4100 St. Claude Avenue
September 15–October 6, 2013
In 2002, Halle Berry became the first African-American woman to win an Academy Award for Best Actress. In her emotional five-minute speech, she acknowledged, “This moment is so much bigger than me,” recognizing all the black actresses who paved the way for her achievement. This speech forms the backbone of Atlanta-based artist Nikita Gale’s installation "White Player: Niki." In addition to being printed twice on the walls, a video of Berry’s speech is the first thing the viewer encounters when entering the gallery. After hearing it five or six times, the monologue takes on a hymnal quality—Berry’s crescendo of “thank yous” grows to a heightened screech near the end, just as the show’s producers are clearly trying to mute her offstage.
Competing with the actress as they did in 2002, Nicole Kidman (in Moulin Rouge) and Sissy Spacek (in In the Bedroom) play on monitors in the gallery alongside Monster’s Ball, the film that won Berry her Oscar. But only Monster’s Ball is audible. It bears mentioning that although Berry was lauded for her performance and her win, she also garnered criticism for the role. Her character, Leticia, has a torrid sex scene with Billy Bob Thornton’s racist Hank (who also happens to be the prison guard who helped execute her husband). Many lamented the fact that in order for an African-American woman to win Hollywood’s most coveted award, she had to submit sexually to a white male. She still had to play by the dominant racial and gender stereotypes in American cinema: black men are criminals, black women need saving, and the white man is the answer.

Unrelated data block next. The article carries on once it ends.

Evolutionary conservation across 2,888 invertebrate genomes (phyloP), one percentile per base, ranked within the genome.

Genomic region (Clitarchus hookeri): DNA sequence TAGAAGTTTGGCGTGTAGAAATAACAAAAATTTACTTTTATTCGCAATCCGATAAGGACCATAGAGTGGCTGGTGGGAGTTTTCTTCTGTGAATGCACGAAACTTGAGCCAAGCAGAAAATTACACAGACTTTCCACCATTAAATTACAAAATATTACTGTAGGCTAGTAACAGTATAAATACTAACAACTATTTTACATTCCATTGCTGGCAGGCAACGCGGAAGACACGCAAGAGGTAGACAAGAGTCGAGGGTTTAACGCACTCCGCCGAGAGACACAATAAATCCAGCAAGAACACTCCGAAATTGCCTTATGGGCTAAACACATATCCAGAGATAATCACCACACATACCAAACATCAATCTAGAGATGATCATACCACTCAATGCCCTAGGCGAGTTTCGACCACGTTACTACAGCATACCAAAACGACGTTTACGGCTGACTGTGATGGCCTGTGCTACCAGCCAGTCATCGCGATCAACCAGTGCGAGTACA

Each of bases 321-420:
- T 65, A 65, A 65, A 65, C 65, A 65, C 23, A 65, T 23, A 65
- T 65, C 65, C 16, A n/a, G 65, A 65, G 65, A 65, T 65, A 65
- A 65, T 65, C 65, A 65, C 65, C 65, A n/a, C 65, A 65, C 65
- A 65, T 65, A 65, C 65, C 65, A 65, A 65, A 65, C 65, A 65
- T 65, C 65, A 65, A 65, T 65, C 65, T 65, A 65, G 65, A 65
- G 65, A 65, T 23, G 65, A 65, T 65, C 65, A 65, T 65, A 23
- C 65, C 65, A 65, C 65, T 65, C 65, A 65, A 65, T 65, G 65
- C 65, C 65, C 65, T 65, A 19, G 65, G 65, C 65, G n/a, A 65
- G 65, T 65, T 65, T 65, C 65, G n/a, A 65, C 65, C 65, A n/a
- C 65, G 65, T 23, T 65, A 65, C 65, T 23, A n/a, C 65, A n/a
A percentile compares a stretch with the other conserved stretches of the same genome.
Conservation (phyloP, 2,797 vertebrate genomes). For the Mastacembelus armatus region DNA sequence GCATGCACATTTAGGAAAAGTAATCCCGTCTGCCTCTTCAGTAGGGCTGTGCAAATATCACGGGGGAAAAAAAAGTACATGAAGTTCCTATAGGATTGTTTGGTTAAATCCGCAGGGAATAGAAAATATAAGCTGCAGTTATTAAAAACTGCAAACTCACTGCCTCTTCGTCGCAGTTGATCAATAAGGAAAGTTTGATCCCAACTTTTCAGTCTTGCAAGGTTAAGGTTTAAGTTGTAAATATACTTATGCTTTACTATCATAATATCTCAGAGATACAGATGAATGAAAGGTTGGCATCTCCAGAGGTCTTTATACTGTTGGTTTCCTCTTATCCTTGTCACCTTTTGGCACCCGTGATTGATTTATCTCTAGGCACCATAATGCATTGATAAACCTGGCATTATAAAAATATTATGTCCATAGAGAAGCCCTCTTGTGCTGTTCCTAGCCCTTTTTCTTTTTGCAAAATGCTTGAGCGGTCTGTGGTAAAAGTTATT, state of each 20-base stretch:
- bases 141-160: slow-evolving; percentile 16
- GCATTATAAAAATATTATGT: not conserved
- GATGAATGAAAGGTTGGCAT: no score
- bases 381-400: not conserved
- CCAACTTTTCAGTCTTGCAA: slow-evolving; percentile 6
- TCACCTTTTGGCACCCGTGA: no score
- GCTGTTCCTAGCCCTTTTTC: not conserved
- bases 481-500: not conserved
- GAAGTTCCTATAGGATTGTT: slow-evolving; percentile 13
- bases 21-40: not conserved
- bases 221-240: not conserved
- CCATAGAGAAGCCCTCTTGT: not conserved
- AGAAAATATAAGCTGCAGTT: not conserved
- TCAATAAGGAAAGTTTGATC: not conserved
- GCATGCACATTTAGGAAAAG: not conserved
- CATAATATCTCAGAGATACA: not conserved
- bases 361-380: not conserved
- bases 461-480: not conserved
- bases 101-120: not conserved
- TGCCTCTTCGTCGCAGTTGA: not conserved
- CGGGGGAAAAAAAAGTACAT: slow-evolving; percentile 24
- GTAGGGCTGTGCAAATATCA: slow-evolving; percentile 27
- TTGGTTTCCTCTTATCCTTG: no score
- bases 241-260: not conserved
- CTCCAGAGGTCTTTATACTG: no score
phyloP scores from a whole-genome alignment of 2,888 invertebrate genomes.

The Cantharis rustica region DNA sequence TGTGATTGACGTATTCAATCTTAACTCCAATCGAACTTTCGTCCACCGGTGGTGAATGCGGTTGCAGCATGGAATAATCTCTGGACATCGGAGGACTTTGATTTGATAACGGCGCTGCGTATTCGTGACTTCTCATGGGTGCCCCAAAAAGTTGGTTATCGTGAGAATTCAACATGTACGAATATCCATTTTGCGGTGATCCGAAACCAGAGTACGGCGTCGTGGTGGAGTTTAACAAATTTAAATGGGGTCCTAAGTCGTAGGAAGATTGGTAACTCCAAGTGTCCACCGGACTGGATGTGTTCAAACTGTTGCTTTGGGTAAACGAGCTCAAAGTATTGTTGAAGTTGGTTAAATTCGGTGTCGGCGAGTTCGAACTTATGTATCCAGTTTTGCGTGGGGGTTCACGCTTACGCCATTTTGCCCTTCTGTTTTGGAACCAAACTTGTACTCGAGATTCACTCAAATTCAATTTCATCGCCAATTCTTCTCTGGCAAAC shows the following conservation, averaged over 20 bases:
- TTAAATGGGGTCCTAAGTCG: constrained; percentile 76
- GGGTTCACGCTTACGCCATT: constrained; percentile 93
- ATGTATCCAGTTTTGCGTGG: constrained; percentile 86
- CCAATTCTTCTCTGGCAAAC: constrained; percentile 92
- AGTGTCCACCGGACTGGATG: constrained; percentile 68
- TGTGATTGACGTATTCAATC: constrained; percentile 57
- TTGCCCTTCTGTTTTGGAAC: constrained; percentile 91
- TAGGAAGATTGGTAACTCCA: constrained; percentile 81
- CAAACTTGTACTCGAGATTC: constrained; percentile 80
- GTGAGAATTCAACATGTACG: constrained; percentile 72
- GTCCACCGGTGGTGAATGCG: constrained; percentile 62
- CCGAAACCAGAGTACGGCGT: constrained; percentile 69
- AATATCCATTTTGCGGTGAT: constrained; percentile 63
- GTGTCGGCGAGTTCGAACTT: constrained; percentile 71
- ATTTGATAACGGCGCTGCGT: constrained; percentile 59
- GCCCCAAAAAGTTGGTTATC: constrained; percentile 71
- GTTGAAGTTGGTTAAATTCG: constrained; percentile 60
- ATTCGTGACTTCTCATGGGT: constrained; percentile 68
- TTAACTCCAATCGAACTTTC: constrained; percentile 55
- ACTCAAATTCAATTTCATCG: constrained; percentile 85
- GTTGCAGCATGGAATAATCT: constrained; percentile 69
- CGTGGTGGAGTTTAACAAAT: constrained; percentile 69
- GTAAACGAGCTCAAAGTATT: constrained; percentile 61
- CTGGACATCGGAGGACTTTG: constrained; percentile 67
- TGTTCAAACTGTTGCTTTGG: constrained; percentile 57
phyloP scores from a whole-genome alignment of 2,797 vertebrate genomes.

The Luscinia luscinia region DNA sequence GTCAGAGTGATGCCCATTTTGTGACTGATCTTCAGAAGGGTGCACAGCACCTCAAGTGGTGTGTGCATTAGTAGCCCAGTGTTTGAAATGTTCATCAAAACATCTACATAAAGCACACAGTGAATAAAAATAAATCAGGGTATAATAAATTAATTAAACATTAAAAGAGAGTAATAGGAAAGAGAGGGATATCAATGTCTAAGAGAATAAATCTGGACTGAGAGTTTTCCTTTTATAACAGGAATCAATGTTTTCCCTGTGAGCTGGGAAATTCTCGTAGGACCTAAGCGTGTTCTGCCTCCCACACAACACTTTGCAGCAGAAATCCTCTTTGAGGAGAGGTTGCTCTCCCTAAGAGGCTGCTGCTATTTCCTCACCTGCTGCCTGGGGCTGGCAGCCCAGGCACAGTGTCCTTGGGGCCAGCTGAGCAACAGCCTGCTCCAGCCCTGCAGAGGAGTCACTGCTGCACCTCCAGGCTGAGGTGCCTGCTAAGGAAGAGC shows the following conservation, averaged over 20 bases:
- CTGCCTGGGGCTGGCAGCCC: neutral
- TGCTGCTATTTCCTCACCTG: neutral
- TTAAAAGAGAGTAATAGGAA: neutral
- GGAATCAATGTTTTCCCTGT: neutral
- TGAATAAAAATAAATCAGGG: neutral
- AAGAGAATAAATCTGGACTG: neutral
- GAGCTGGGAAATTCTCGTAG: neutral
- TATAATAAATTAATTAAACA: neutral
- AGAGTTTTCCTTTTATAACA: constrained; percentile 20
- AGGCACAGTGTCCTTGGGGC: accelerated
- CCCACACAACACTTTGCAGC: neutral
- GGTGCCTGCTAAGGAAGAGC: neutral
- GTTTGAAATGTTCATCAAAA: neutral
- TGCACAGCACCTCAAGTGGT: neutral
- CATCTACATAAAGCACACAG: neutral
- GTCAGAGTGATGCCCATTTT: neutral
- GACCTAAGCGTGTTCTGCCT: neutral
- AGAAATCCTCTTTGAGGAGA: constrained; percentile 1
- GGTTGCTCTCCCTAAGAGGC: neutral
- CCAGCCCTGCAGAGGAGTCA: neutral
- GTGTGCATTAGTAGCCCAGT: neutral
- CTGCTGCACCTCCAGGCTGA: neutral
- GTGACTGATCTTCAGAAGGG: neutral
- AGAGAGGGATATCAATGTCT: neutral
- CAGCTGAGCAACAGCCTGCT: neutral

This context provides the lens for viewing other elements in Gale’s installation: cheap nylon American flags that hang from the ceiling and a quote by philosopher Ludwig Wittgenstein, scrawled in black ink on white paper, which warns that the greatest obstacle to understanding is often our inability to move past what we want to see. Last but not least, there’s the “white player” herself, the artist fashioned in a white motorcycle helmet, appearing in photographs as the futuristic and somewhat menacing guardian of the exhibition space. So just who is the “white player”? Is it Gale? An alter ego Niki? Berry? Kidman or Spacek? The viewer? Though she doesn’t give us the answer, Gale’s multisensory interpretation of a single, historic moment in American pop culture provides a far-out, yet nuanced take on our varied roles as its consumers and producers.